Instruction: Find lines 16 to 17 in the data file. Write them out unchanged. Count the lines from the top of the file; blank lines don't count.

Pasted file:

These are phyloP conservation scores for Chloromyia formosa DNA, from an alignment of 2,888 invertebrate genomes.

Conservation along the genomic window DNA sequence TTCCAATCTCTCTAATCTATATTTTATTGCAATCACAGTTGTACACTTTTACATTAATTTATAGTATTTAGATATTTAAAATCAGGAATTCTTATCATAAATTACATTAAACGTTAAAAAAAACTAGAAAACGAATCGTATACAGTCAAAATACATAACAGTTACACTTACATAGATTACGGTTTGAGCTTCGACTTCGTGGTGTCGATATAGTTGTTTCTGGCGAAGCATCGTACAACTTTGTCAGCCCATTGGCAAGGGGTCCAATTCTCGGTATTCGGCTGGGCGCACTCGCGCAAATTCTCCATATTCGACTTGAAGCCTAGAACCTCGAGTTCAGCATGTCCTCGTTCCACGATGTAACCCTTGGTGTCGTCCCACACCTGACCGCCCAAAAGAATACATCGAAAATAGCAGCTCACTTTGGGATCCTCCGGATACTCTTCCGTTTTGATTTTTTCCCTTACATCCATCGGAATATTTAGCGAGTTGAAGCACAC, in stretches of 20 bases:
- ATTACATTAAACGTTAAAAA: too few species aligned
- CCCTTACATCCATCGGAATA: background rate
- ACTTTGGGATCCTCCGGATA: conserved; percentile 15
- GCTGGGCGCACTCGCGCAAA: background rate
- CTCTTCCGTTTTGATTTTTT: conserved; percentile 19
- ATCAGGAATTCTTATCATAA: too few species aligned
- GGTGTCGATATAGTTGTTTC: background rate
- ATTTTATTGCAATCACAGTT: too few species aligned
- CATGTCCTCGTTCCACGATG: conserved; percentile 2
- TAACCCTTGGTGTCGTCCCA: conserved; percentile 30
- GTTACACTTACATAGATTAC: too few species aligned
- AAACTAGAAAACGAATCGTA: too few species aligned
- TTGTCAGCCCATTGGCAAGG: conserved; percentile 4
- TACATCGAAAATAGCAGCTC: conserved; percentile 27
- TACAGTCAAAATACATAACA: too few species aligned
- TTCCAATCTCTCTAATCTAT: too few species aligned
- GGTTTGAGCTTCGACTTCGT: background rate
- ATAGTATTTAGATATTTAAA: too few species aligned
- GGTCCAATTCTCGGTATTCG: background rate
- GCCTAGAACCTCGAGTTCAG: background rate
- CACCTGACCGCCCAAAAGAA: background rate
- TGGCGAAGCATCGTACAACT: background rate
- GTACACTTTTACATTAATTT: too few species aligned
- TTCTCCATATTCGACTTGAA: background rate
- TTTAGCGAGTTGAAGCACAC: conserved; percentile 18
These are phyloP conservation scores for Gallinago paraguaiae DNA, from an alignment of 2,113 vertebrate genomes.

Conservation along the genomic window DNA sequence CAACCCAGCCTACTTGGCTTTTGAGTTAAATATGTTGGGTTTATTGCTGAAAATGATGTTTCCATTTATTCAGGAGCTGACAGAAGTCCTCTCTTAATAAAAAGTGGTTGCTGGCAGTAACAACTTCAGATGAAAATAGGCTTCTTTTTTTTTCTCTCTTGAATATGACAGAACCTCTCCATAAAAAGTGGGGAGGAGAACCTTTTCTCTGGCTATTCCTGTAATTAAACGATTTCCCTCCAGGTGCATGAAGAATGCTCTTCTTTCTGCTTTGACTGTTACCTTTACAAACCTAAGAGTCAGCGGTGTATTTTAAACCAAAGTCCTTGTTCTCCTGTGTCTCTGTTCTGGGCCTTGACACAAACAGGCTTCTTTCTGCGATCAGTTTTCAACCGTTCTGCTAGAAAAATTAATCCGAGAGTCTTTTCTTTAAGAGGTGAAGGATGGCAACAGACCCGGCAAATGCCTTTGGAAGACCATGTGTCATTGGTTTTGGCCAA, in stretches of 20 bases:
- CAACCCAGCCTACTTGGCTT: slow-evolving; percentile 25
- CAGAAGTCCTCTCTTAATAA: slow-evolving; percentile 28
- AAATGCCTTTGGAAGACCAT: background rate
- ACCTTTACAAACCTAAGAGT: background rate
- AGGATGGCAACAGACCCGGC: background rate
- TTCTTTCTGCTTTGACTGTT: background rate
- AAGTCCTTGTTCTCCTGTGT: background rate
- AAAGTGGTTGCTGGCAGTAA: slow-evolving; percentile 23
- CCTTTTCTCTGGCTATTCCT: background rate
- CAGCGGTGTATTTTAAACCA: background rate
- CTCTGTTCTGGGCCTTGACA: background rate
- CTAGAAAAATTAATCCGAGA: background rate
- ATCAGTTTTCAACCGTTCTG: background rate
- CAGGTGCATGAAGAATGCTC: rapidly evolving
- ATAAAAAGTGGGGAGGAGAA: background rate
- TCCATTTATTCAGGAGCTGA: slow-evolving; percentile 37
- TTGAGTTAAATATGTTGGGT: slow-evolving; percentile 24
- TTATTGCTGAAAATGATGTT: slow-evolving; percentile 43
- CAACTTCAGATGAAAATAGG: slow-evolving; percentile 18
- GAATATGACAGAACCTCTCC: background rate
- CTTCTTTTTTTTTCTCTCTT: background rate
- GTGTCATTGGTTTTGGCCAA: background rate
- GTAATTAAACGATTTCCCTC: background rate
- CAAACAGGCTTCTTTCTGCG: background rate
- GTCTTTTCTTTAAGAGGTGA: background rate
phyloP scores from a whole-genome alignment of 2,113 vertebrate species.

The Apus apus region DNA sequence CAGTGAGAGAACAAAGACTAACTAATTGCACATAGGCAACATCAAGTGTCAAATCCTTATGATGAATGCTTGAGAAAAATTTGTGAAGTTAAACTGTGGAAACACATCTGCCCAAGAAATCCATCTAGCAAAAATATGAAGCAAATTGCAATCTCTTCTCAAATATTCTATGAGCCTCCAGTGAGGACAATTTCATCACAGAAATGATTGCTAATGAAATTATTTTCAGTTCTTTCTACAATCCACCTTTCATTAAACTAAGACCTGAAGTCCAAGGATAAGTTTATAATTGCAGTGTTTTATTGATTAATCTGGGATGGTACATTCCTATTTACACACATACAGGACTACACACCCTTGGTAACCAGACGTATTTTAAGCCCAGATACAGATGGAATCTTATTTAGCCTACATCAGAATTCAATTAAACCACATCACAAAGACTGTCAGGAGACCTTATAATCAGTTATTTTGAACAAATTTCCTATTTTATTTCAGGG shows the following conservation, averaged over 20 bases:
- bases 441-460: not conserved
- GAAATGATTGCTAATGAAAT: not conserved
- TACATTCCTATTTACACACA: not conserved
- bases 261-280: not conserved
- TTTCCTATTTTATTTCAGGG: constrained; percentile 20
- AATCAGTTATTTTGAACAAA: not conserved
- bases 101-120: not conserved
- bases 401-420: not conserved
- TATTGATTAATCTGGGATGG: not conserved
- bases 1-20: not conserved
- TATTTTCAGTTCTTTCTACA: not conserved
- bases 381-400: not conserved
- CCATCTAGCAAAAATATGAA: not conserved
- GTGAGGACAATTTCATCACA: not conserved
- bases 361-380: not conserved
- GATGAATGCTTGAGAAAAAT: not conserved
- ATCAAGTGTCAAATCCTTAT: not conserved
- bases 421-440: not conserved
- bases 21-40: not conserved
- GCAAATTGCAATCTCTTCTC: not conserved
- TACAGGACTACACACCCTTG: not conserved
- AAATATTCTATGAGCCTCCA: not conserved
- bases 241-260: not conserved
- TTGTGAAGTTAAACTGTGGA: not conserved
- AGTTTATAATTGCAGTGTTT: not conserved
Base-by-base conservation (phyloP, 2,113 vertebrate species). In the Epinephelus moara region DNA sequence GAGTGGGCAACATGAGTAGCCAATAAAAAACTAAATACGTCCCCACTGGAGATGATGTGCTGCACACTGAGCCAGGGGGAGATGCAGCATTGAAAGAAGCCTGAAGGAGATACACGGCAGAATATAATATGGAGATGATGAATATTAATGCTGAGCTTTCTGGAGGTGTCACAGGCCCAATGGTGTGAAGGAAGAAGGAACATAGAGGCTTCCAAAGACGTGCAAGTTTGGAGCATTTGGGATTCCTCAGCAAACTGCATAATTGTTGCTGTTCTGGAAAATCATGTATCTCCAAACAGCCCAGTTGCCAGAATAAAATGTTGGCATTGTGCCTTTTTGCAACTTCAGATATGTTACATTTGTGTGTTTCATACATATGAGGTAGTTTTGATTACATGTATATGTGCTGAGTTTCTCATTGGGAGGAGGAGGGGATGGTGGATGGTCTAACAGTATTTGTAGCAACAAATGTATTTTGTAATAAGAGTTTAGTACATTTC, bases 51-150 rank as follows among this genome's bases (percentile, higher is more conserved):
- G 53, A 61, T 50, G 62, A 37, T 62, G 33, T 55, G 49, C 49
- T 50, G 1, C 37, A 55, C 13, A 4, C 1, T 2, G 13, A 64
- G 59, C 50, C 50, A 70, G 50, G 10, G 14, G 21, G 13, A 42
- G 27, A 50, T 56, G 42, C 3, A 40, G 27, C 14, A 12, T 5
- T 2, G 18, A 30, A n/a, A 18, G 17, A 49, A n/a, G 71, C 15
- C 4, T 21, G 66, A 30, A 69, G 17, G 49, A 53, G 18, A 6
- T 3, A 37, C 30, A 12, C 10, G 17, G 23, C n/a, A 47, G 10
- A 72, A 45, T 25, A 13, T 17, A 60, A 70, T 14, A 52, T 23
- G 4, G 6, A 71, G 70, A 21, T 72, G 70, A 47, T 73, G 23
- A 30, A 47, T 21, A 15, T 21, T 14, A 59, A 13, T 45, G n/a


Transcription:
- TACATCGAAAATAGCAGCTC: conserved; percentile 27
- TACAGTCAAAATACATAACA: too few species aligned